Triton X-100 Amresco 0694-1L
Hydrochloric Acid Amresco 0369-500ML
Albumin, Bovine Amresco 0332-100G
Tween 20 Amresco 0777-1L
5-Hydroxymethylcytosine (5-hmC) antibody (pAb) Active Motif 39769
Goat anti-Rabbit IgG (H+L) Cross-Adsorbed Secondary Antibody, Alexa Fluor 488 Thermo Fisher Scientific A-11008
4,6-Diamidino-2-phenylindolde (DAPI) Biotium 40043
SVAC1E SHEL LAB Economy Vacuum Oven, 0.6 Cu.Ft. (17 L) SHEL LAB SVAC1E
UltraPure SSC, 20X Thermo Fisher Scientific 15557036
Bio-Dot Apparatus BIO-RAD 1706545
Anti-5-methylcytosine (5mC) Antibody, clone 33D3 Millipore MABE146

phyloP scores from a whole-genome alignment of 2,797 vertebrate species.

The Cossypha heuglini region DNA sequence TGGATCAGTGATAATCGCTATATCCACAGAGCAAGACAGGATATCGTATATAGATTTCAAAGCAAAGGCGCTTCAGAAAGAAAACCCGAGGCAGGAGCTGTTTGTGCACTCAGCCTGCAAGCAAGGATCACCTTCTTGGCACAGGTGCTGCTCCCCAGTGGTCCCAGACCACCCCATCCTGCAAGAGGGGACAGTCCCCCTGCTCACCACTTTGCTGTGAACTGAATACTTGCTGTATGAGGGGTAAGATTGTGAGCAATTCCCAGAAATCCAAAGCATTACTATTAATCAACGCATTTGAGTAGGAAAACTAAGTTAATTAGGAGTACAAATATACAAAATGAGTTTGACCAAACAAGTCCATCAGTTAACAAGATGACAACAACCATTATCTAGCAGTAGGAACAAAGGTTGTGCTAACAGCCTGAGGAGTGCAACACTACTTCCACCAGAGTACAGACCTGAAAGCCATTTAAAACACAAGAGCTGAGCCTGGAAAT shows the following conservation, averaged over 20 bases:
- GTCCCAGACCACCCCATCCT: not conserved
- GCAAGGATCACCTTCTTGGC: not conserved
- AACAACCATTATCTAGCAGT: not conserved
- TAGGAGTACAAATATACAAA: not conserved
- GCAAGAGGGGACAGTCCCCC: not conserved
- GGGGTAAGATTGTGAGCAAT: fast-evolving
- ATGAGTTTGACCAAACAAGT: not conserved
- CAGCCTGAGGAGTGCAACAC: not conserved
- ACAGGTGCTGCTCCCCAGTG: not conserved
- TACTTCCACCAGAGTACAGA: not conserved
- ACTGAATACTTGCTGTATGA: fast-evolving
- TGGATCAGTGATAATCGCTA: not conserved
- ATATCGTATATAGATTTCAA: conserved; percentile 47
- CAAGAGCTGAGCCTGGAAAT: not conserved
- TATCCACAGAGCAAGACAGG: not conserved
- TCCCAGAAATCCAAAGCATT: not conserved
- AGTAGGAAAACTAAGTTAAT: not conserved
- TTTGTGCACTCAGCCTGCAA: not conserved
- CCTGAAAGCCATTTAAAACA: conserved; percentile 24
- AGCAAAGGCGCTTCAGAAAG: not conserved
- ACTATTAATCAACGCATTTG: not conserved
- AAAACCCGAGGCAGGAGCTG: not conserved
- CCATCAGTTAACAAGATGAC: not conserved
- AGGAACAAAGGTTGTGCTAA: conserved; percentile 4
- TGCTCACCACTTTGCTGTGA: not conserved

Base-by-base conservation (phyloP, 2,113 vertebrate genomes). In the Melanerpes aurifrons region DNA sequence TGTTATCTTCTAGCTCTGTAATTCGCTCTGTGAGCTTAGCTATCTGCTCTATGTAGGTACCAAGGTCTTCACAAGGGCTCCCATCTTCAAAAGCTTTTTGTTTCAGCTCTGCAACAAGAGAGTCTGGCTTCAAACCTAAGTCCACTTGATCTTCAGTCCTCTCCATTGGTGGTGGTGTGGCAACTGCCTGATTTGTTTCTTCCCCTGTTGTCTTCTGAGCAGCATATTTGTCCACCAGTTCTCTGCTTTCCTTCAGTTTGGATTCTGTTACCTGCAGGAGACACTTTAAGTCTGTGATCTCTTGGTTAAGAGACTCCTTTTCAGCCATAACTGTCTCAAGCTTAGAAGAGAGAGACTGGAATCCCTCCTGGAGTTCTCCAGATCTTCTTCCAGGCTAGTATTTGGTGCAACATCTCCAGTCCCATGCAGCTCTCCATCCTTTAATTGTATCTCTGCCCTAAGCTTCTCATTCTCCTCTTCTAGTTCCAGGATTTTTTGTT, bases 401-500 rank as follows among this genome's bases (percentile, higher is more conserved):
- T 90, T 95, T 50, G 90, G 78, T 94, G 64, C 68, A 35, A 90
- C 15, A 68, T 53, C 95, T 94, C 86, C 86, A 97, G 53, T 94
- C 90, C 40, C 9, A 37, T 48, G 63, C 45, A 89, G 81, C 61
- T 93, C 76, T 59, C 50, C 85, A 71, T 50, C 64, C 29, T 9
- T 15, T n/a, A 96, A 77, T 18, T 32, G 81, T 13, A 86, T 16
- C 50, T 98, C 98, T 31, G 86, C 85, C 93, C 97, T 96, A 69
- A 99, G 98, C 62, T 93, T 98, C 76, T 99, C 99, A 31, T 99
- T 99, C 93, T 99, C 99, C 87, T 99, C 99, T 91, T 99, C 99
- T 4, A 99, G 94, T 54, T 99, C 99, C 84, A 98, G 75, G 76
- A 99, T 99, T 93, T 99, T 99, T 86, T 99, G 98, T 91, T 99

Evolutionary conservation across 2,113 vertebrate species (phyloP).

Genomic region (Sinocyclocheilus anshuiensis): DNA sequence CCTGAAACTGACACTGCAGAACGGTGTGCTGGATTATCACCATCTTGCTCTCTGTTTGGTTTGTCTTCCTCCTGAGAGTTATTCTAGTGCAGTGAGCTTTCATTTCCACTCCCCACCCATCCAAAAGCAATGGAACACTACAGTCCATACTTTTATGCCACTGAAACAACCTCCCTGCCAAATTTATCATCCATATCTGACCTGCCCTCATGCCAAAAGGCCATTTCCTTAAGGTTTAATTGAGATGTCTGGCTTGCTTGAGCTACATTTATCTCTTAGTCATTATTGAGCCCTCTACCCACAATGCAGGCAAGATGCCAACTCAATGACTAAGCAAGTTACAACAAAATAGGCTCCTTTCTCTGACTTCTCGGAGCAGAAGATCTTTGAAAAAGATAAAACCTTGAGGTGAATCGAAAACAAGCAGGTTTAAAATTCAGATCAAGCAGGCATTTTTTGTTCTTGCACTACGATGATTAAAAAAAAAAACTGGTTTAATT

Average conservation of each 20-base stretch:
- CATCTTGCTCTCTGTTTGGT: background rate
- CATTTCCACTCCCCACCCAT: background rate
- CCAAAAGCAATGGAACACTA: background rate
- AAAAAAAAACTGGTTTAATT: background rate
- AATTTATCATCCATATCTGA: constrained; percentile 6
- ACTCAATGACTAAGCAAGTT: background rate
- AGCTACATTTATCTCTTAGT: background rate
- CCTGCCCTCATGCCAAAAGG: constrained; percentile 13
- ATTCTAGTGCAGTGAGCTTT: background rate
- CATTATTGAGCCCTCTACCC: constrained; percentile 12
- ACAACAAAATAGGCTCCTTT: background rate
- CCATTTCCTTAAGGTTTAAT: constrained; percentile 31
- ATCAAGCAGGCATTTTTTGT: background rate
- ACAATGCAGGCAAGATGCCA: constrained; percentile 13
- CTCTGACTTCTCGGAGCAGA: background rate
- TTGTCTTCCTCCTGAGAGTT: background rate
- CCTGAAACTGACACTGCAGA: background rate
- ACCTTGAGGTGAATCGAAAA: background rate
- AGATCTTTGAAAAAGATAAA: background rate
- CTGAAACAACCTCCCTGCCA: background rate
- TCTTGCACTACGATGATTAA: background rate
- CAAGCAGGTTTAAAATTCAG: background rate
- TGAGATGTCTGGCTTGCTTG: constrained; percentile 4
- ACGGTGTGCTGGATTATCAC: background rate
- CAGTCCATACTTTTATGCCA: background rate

Anti-mouse IgG, HRP-linked Antibody Cell Signaling Technology 7076S
Anti-rabbit IgG, HRP-linked Antibody Cell Signaling Technology 7074S
West-Q Pico Dura ECL Solution Gendepot W3653-100



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An Engineered Split-TET2 Enzyme for Chemical-inducible DNA Hydroxymethylation and Epigenetic Remodeling
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Cite this Article

Lee, M., Zhou, Y., Huang, Y. An Engineered Split-TET2 Enzyme for Chemical-inducible DNA Hydroxymethylation and Epigenetic Remodeling. J. Vis. Exp. (130), e56858, doi:10.3791/56858 (2017).More

Lee, M., Zhou, Y., Huang, Y. An Engineered Split-TET2 Enzyme for Chemical-inducible DNA Hydroxymethylation and Epigenetic Remodeling. J. Vis. Exp. (130), e56858, doi:10.3791/56858 (2017).